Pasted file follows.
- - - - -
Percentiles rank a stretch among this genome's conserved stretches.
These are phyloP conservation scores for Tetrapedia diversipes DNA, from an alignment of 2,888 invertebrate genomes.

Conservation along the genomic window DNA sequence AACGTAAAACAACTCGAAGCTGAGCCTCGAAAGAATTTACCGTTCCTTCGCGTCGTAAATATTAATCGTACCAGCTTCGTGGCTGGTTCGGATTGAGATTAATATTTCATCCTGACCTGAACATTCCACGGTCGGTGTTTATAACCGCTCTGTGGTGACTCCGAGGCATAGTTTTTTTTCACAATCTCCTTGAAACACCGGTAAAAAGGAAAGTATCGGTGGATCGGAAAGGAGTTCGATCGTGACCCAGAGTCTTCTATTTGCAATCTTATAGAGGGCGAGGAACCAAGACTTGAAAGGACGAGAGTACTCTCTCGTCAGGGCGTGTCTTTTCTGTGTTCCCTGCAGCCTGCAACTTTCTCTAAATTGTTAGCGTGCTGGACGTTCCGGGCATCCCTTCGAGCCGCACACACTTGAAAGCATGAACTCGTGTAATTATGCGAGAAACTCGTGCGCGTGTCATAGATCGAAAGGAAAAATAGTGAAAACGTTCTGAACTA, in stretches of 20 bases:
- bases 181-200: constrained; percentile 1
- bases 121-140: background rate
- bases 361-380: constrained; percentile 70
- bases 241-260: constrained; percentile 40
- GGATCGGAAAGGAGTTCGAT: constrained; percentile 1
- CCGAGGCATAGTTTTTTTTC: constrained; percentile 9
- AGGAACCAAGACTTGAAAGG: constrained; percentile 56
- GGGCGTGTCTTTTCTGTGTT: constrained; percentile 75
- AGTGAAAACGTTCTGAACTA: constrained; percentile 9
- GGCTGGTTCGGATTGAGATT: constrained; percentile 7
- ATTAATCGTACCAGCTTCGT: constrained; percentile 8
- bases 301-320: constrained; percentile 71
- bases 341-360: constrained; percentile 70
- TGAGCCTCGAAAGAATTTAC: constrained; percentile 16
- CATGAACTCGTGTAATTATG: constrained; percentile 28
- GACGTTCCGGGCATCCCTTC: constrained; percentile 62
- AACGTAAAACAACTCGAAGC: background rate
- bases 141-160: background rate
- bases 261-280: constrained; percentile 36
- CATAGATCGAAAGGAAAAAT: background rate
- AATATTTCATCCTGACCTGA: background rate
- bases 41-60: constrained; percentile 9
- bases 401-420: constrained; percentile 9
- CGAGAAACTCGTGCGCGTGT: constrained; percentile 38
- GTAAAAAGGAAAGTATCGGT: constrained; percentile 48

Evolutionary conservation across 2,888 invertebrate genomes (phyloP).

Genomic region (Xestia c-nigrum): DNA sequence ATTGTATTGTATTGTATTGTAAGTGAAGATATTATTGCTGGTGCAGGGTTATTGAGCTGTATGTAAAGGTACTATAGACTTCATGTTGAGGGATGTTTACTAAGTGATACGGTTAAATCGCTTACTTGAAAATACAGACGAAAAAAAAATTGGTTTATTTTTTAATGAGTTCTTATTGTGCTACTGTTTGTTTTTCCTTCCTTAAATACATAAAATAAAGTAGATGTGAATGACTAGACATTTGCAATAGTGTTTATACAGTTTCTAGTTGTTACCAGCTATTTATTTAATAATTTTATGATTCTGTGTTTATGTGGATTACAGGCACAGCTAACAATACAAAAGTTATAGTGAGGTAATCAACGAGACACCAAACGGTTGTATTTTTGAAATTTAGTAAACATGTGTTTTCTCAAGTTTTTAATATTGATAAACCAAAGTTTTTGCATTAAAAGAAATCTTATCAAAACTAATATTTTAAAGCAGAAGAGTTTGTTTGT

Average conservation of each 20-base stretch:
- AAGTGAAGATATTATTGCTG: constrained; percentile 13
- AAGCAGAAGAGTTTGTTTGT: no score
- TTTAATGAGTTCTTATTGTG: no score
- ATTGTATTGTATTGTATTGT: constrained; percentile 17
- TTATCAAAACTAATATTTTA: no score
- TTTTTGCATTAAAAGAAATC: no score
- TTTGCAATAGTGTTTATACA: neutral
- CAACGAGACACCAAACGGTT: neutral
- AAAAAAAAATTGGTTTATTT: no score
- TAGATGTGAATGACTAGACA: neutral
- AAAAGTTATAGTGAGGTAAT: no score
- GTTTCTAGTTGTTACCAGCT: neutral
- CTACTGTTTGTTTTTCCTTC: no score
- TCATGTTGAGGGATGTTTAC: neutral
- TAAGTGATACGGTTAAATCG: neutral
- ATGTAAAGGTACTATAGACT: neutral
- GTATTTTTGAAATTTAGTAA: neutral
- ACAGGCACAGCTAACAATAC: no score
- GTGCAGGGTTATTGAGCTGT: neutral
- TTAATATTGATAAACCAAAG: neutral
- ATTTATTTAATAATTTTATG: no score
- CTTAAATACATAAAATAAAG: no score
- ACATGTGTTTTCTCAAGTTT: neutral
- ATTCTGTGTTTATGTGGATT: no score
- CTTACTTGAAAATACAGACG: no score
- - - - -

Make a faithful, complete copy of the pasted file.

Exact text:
Percentiles rank a stretch among this genome's conserved stretches.
These are phyloP conservation scores for Tetrapedia diversipes DNA, from an alignment of 2,888 invertebrate genomes.

Conservation along the genomic window DNA sequence AACGTAAAACAACTCGAAGCTGAGCCTCGAAAGAATTTACCGTTCCTTCGCGTCGTAAATATTAATCGTACCAGCTTCGTGGCTGGTTCGGATTGAGATTAATATTTCATCCTGACCTGAACATTCCACGGTCGGTGTTTATAACCGCTCTGTGGTGACTCCGAGGCATAGTTTTTTTTCACAATCTCCTTGAAACACCGGTAAAAAGGAAAGTATCGGTGGATCGGAAAGGAGTTCGATCGTGACCCAGAGTCTTCTATTTGCAATCTTATAGAGGGCGAGGAACCAAGACTTGAAAGGACGAGAGTACTCTCTCGTCAGGGCGTGTCTTTTCTGTGTTCCCTGCAGCCTGCAACTTTCTCTAAATTGTTAGCGTGCTGGACGTTCCGGGCATCCCTTCGAGCCGCACACACTTGAAAGCATGAACTCGTGTAATTATGCGAGAAACTCGTGCGCGTGTCATAGATCGAAAGGAAAAATAGTGAAAACGTTCTGAACTA, in stretches of 20 bases:
- bases 181-200: constrained; percentile 1
- bases 121-140: background rate
- bases 361-380: constrained; percentile 70
- bases 241-260: constrained; percentile 40
- GGATCGGAAAGGAGTTCGAT: constrained; percentile 1
- CCGAGGCATAGTTTTTTTTC: constrained; percentile 9
- AGGAACCAAGACTTGAAAGG: constrained; percentile 56
- GGGCGTGTCTTTTCTGTGTT: constrained; percentile 75
- AGTGAAAACGTTCTGAACTA: constrained; percentile 9
- GGCTGGTTCGGATTGAGATT: constrained; percentile 7
- ATTAATCGTACCAGCTTCGT: constrained; percentile 8
- bases 301-320: constrained; percentile 71
- bases 341-360: constrained; percentile 70
- TGAGCCTCGAAAGAATTTAC: constrained; percentile 16
- CATGAACTCGTGTAATTATG: constrained; percentile 28
- GACGTTCCGGGCATCCCTTC: constrained; percentile 62
- AACGTAAAACAACTCGAAGC: background rate
- bases 141-160: background rate
- bases 261-280: constrained; percentile 36
- CATAGATCGAAAGGAAAAAT: background rate
- AATATTTCATCCTGACCTGA: background rate
- bases 41-60: constrained; percentile 9
- bases 401-420: constrained; percentile 9
- CGAGAAACTCGTGCGCGTGT: constrained; percentile 38
- GTAAAAAGGAAAGTATCGGT: constrained; percentile 48

Evolutionary conservation across 2,888 invertebrate genomes (phyloP).

Genomic region (Xestia c-nigrum): DNA sequence ATTGTATTGTATTGTATTGTAAGTGAAGATATTATTGCTGGTGCAGGGTTATTGAGCTGTATGTAAAGGTACTATAGACTTCATGTTGAGGGATGTTTACTAAGTGATACGGTTAAATCGCTTACTTGAAAATACAGACGAAAAAAAAATTGGTTTATTTTTTAATGAGTTCTTATTGTGCTACTGTTTGTTTTTCCTTCCTTAAATACATAAAATAAAGTAGATGTGAATGACTAGACATTTGCAATAGTGTTTATACAGTTTCTAGTTGTTACCAGCTATTTATTTAATAATTTTATGATTCTGTGTTTATGTGGATTACAGGCACAGCTAACAATACAAAAGTTATAGTGAGGTAATCAACGAGACACCAAACGGTTGTATTTTTGAAATTTAGTAAACATGTGTTTTCTCAAGTTTTTAATATTGATAAACCAAAGTTTTTGCATTAAAAGAAATCTTATCAAAACTAATATTTTAAAGCAGAAGAGTTTGTTTGT

Average conservation of each 20-base stretch:
- AAGTGAAGATATTATTGCTG: constrained; percentile 13
- AAGCAGAAGAGTTTGTTTGT: no score
- TTTAATGAGTTCTTATTGTG: no score
- ATTGTATTGTATTGTATTGT: constrained; percentile 17
- TTATCAAAACTAATATTTTA: no score
- TTTTTGCATTAAAAGAAATC: no score
- TTTGCAATAGTGTTTATACA: neutral
- CAACGAGACACCAAACGGTT: neutral
- AAAAAAAAATTGGTTTATTT: no score
- TAGATGTGAATGACTAGACA: neutral
- AAAAGTTATAGTGAGGTAAT: no score
- GTTTCTAGTTGTTACCAGCT: neutral
- CTACTGTTTGTTTTTCCTTC: no score
- TCATGTTGAGGGATGTTTAC: neutral
- TAAGTGATACGGTTAAATCG: neutral
- ATGTAAAGGTACTATAGACT: neutral
- GTATTTTTGAAATTTAGTAA: neutral
- ACAGGCACAGCTAACAATAC: no score
- GTGCAGGGTTATTGAGCTGT: neutral
- TTAATATTGATAAACCAAAG: neutral
- ATTTATTTAATAATTTTATG: no score
- CTTAAATACATAAAATAAAG: no score
- ACATGTGTTTTCTCAAGTTT: neutral
- ATTCTGTGTTTATGTGGATT: no score
- CTTACTTGAAAATACAGACG: no score